NOW YOU’RE COOKING
Kitchens Blend Easy Flow, High-end Appliances and Accent Details
By Whitney Radley
On any given day, it’s not unusual for a kitchen to serve as a makeshift office, a staging ground for a science experiment and the set of an elaborate dinner. The modern kitchen may be the most utilitarian room of the house, but that doesn’t mean it has to look like it.
If your kitchen needs a makeover, professionals recommend starting by opening up the room to maximize space and improve flow.
“Sometimes taking down one wall can make all the difference in terms of openness,” says architect Charles Todd Helton. But, he cautions homeowners, “You do not want to sacrifice all of the upper cabinet storage for the sake of open concept.”
First embraced in the 1950s, open-concept living has become a trademark of today’s home. Gone are the days when cooking meant sure isolation: Kitchen islands increasingly link the workspace with the living and dining areas, sometimes even taking the place of a formal dining room.
Helton cites the example of a recent renovation where he removed a large wall between the kitchen and living room, built an island and installed wooden beams on the kitchen ceiling to echo the design of the living room. The result is a workspace that simultaneously feels more intimate yet flows seamlessly into the
Shawn Gottschalk, a partner at studioMET Architects, notes that many of his clients are looking for dramatic accent lighting over an island or an integrated breakfast table. This touch, once reserved for dining table treatment, further illuminates the trend toward the kitchen as the social center of the home.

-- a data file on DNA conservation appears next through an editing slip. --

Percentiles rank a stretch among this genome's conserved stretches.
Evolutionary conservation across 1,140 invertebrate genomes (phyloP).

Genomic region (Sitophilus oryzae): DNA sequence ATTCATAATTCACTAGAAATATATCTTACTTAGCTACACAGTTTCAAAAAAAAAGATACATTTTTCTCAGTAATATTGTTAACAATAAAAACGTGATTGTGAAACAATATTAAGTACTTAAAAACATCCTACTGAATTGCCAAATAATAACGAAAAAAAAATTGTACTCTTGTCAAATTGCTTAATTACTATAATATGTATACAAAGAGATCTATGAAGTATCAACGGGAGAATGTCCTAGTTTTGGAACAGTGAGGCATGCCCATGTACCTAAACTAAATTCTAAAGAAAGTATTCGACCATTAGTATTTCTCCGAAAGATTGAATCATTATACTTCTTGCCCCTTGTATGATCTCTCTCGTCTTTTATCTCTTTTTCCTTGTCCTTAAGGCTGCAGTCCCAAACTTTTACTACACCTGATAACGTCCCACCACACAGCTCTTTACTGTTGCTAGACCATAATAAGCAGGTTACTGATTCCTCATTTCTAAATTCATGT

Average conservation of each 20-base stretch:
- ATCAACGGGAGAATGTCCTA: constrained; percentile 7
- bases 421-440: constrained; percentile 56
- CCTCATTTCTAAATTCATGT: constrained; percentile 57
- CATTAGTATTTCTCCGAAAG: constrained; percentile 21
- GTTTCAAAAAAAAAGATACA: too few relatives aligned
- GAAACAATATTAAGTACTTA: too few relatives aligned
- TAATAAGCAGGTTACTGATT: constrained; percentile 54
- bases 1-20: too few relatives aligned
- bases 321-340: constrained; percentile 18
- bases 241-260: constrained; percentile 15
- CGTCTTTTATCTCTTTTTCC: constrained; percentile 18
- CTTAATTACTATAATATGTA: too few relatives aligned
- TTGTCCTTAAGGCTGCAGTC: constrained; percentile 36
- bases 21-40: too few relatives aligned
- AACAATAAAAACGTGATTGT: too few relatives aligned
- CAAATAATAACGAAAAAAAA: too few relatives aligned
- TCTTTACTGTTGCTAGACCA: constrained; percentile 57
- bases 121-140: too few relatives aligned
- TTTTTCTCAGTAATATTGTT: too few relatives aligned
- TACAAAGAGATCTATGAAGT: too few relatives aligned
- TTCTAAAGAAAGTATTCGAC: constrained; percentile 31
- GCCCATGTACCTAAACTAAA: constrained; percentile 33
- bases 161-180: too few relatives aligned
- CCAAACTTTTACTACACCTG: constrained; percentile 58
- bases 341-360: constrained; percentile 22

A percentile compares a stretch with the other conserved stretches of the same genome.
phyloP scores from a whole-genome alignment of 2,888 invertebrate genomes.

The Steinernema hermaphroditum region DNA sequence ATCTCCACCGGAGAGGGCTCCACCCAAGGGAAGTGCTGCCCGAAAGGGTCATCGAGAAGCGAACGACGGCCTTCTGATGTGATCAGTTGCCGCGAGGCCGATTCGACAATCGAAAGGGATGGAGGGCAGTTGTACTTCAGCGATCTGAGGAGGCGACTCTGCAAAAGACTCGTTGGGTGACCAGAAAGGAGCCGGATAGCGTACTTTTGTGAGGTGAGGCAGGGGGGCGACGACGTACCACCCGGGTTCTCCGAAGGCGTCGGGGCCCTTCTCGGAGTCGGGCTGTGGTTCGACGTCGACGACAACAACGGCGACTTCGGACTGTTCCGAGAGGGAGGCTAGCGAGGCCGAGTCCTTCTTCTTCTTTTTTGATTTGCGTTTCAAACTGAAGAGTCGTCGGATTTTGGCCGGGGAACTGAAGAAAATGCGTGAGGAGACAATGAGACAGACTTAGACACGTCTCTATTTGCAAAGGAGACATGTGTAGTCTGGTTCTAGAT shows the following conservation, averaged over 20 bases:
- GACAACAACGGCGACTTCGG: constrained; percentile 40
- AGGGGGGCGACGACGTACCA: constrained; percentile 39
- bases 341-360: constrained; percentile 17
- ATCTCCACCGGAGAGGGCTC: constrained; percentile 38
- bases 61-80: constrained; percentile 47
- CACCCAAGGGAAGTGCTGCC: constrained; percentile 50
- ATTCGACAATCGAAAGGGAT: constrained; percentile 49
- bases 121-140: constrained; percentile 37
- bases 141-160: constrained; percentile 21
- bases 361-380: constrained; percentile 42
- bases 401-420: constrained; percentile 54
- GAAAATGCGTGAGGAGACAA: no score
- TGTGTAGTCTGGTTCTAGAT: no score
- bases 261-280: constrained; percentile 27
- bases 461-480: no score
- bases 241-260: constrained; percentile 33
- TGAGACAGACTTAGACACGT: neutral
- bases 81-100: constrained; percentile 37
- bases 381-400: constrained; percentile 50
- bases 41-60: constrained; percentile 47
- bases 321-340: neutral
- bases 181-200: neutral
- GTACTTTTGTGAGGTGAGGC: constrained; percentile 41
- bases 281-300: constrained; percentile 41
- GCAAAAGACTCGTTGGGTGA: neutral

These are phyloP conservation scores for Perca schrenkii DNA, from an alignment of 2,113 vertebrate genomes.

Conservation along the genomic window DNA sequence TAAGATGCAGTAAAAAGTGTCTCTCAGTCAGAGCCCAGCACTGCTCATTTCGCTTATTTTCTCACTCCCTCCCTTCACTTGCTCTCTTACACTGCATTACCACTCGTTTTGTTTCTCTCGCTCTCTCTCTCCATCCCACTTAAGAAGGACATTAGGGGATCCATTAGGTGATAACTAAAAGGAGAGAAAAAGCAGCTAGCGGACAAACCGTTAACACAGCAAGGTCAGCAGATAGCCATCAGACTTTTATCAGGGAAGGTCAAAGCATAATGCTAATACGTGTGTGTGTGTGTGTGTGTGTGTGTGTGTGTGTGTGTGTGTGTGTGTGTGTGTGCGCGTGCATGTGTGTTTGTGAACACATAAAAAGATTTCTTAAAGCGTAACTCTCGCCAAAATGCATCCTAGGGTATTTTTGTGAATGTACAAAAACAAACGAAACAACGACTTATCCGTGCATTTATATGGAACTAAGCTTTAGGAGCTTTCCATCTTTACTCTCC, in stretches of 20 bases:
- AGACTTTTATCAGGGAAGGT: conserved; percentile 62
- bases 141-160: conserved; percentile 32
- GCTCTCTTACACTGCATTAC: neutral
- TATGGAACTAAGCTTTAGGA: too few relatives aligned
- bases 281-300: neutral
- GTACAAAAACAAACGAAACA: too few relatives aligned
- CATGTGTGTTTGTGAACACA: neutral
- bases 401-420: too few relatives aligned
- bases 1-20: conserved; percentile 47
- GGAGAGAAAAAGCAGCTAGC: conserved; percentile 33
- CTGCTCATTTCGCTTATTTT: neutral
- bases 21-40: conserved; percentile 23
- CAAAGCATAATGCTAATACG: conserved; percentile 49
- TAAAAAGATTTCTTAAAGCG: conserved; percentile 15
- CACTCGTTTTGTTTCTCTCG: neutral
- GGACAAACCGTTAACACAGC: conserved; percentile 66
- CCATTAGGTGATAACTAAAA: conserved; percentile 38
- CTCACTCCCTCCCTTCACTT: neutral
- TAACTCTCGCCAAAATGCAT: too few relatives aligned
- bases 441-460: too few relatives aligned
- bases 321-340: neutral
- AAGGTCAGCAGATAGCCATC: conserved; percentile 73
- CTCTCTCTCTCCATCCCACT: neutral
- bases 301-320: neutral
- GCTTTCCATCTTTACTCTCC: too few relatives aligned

Aesthetically, Gottschalk sees an increasing affinity for natural colors, clean lines and a mix of materials. Hardware is either hidden or concealed, and backsplashes are large tiles or seamless panels, rather than mosaics.
For a home cook or a busy family, the countertop needs to be durable and resistant to heat, spills and scratches. “People are moving away from natural stones like marble and opting for engineered surfaces like quartz,” says Gottschalk. “With any natural stone, homeowners have to seal it and reseal it over time, whereas quartz is virtually maintenance free.”
Builder Monte Smith sees clients moving away from heavy trim and crown molding in the kitchen, showing a preference instead for square corners and strong horizontal lines that lend a more modern look. With this sleek backdrop, Smith recommends that homeowners really think about what is on display.
APPLIANCES & BUDGET
“The microwave shouldn’t be a major part of what you’re looking at in the kitchen,” says Smith, “and building out of a box with a trim kit only draws attention to it.” He encourages clients to think of it as a countertop appliance, like a coffee maker, or to put it under the counter where it’s out of the line of sight.
More home cooks are incorporating commercial-grade appliances, like Sub-Zero refrigerators and Viking gas ranges. Automation is also increasingly important, from hands-free faucets to programmable espresso machines.
For homeowners on a budget, both Gottschalk and Smith suggest sticking with the configuration and cabinets you have. Simply repainting the cabinet fronts can give a kitchen the appearance of a renovation for a fraction of the price.
“Updating the hardware is also a really inexpensive and quick way to freshen up the kitchen,” says Helton. “This can be as simple as going down to the hardware store, picking out new cabinet pulls and replacing them yourself.”
The biggest mistake in renovating a kitchen is losing sight of a budget. With appliances, paint, surfaces and fixtures to consider, budget creep can easily set in. But, says Helton, “There are plenty of things that can be done, within budget, to update your home.”
Charles Todd Helton Architect Inc.
4115 Irish Ivy Court
Dishwasher and ovens
Schany Custom Homes
3818 Waterbend Cove
American Tin Ceilings
Monte Smith Designs
6265 W. Highway 105
Interiors by Sherry Smith
Floor & Decor
Saucedo's Granite Fabricators
11526 FM 2854
Capital Lighting Fixture Co.
2000 Edwards St.
La Nova Tile
4211 Richmond Ave.